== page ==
how a fractured ankle slowed one woman on the path to a good turn

Learning To Walk Again—And Then Volunteer

How a fractured ankle slowed one woman on the path to a good turn

Once Megan Galbraith’s kids were grown and out of the house, she turned her attention toward a reexamination of the things that brought her joy. “To be perfectly, honest, in kind of soul-searching about what I really like to do, I actually had to think back to when I didn’t have a family,” she said. “So after having raised my kids and after going back to school and after, frankly, being divorced and having been a wife and a mother and trying to figure out what does bring me joy, I realized: I love volunteering.”

So Galbraith set her sights on renewing her commitment to volunteerism, including again getting involved with the Special Olympics, an organization she had worked with in the late 1980s and early 1990s, before she started her family. But when she was moving house this past summer, an accident forced her to put that renewed commitment on hold.

“It was literally moving day. We were at my house, it was me and these three movers, and I was coming down the stairs and talking at the same time. I guess I didn’t realize at the time just how emotionally and physically exhausted I really was,” she told Good Turns recently. “I was coming down the stairs and I had a pair of Danskos on and I missed the last step—and I heard my leg, it just snapped like a table leg.”

Galbraith had fractured her ankle—a polite description for having snapped her ankle in half. “My foot was perpendicular to the floor, and the tibia was sticking out. It didn’t break the skin, but it was definitely not supposed to be like that,” she said. “Then I just began telling everyone else what to do. I was like, ‘You call the ambulance. You get me ice. You get away from me.’ That’s sort of my superpower, when I’m in shock and I go into this PTSD thing where I’m extremely calm in the face of crisis.”

“When something like this happens, it makes you realize who shows up for you”

The move went on without her, while Galbraith’s doctors managed to repair her ankle with the help of screws and plates and wires. While the ankle heals she is getting around with the help of a walker (which she has dubbed Walker, Texas Ranger), so rather than volunteering to help others, she now finds herself on the receiving end of a great many helping hands.

“When something like this happens, it makes you realize who shows up for you,” Galbraith says. “Aside from my close family, my friends have showed up for me in enormous ways, and I am so grateful that I’m surrounded by people who will do this type of thing. People have come to stay with me and clean my house and move my apartment around, because I was sitting in here with just boxes and a mattress on the floor, in incredible pain. My boss [at Bennington College, where Galbraith helps run the MFA writing program], who is the kindest person in the world, came early to see me and literally offered to lift me on and off the toilet. Who has a boss like that?”

Her broken ankle isn’t the first time Galbraith has had to put off a good turn that was meaningful to her, she reports. Some years ago, her cousin died of leukemia at age 18, and Galbraith, who is adopted, was unable to donate bone marrow because she wasn’t a blood relation. So she enrolled in the National Marrow Donor Program, which supports research into bone marrow transplantation and maintains a registry of donors who are willing to contribute their bone marrow to those in need. “I’ve come close to being a match twice, but never been a full match, sadly,” Galbraith says.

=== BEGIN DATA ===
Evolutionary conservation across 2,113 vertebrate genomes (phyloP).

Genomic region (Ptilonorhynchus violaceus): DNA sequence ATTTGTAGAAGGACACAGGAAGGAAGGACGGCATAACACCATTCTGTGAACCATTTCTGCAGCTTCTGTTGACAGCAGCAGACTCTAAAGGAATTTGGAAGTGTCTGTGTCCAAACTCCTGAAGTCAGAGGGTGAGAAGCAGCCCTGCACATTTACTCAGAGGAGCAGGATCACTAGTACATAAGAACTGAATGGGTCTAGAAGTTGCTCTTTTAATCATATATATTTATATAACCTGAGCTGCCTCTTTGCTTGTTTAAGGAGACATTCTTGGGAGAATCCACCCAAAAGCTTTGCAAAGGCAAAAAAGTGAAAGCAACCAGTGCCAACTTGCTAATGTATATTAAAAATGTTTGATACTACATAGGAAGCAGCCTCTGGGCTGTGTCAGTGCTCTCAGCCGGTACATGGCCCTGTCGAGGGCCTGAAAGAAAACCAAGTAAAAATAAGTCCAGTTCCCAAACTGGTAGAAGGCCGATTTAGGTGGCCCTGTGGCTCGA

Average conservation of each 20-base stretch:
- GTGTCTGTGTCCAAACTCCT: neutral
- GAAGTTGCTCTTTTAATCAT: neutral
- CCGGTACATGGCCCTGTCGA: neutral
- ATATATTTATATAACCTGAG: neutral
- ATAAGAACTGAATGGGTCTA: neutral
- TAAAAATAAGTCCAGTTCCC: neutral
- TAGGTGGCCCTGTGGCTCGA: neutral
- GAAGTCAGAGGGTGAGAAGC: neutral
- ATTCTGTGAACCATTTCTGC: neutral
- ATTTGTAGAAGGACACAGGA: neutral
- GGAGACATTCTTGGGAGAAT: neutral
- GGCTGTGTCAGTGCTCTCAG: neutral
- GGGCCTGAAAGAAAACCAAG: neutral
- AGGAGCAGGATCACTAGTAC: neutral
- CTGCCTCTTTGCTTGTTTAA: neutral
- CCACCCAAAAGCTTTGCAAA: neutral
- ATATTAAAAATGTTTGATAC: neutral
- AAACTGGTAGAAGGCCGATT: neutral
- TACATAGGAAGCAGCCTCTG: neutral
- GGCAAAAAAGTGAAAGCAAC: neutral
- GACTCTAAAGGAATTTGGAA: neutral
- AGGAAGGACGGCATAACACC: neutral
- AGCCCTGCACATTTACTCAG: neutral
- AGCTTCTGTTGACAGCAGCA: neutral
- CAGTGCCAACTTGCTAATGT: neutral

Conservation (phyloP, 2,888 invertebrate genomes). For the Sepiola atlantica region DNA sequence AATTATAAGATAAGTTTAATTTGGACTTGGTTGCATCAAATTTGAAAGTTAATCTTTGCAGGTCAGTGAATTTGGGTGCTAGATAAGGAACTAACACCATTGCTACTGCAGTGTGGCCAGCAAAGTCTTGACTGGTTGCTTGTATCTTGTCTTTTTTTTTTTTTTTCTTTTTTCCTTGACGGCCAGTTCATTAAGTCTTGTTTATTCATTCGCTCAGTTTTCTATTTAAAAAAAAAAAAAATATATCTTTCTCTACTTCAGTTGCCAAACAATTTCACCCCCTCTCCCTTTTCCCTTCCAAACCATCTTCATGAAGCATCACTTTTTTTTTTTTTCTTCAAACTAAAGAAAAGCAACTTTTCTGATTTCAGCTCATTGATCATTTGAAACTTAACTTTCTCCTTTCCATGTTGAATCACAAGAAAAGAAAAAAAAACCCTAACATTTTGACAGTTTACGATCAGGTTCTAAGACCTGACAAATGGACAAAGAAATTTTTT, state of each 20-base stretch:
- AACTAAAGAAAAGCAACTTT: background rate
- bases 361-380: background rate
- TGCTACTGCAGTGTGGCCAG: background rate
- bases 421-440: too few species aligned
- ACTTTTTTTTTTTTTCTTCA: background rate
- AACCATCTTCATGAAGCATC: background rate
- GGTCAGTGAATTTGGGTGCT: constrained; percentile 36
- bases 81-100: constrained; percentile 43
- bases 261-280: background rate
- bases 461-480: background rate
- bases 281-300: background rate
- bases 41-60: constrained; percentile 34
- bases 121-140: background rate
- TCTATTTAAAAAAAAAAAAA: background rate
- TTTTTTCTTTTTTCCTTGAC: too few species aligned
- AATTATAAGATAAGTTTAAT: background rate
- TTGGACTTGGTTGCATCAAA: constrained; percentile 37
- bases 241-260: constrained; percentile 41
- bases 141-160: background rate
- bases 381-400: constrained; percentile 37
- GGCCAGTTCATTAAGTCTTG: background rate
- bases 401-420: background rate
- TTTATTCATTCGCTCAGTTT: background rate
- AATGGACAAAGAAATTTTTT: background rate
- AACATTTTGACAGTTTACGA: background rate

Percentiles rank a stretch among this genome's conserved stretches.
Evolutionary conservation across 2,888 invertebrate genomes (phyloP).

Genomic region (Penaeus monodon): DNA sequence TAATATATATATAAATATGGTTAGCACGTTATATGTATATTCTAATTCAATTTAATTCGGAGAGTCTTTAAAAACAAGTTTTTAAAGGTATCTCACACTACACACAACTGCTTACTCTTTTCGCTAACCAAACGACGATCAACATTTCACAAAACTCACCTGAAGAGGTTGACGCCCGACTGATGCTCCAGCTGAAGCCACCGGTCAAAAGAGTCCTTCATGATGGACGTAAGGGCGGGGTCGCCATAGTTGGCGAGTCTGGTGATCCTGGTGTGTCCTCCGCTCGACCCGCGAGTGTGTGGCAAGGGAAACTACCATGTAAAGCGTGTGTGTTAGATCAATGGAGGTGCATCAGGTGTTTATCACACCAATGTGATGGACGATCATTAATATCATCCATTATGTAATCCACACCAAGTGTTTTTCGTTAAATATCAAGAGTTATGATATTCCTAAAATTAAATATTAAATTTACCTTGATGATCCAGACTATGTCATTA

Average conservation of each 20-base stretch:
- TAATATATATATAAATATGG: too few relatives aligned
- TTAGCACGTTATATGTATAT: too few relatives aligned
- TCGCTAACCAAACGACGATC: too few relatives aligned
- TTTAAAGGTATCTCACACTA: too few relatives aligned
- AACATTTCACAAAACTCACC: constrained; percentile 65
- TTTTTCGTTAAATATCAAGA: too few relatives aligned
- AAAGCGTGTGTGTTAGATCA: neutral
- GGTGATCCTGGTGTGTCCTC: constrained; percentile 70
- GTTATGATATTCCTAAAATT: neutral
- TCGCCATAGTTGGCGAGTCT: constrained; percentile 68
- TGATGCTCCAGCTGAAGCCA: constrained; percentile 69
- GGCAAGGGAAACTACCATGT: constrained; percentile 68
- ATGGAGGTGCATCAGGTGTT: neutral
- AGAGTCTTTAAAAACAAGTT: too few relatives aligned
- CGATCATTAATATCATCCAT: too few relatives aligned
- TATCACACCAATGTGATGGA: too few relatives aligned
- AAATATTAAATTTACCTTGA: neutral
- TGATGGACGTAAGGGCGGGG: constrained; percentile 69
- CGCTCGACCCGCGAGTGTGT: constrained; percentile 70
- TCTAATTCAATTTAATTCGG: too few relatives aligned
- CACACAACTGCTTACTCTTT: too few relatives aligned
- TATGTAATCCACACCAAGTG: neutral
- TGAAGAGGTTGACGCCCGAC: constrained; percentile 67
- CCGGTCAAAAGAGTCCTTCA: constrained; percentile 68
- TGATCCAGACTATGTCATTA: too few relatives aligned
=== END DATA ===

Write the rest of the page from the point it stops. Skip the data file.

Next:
Besides putting a damper on her renewed commitment to volunteerism, Galbraith’s injury has also given her new perspective on her busy life. “It was definitely the universe telling me to slow down, when a piece of your body literally snaps,” she said. “I will never ever take my mobility for granted again. It has definitely given me a window into seeing the world through disabled eyes, even though I am temporarily disabled. It makes me realize how the world really is for people who have mobility issues. The world is just not wired for getting around easily.”

The Special Olympics’ winter games will be held in February, by which time Galbraith hopes to be fully recovered. She’s still not sure what role she will play there. “They have a number of volunteer duties: you can help with setup and takedown, you can help with concessions, you can do events administration, you can be a social media ambassador, you can do what they call a Fan in the Stands, just being a cheering section for the athletes. And on the field you can be a hugger. That’s what I did [thirty years ago]. For track and field, for instance, once the kids cross the finish line, you’re just standing in their lane and giving them a huge hug and celebrating with them. Let me tell you, if there’s something that will make you bawl your eyes out, it’s the exuberance of somebody who crosses the finish line. It just makes me tear up right now because it’s such a great thing, they’re so happy.” And we’re happy too, to know that people like Galbraith are at work on their behalf—or will be, as soon as she heals.

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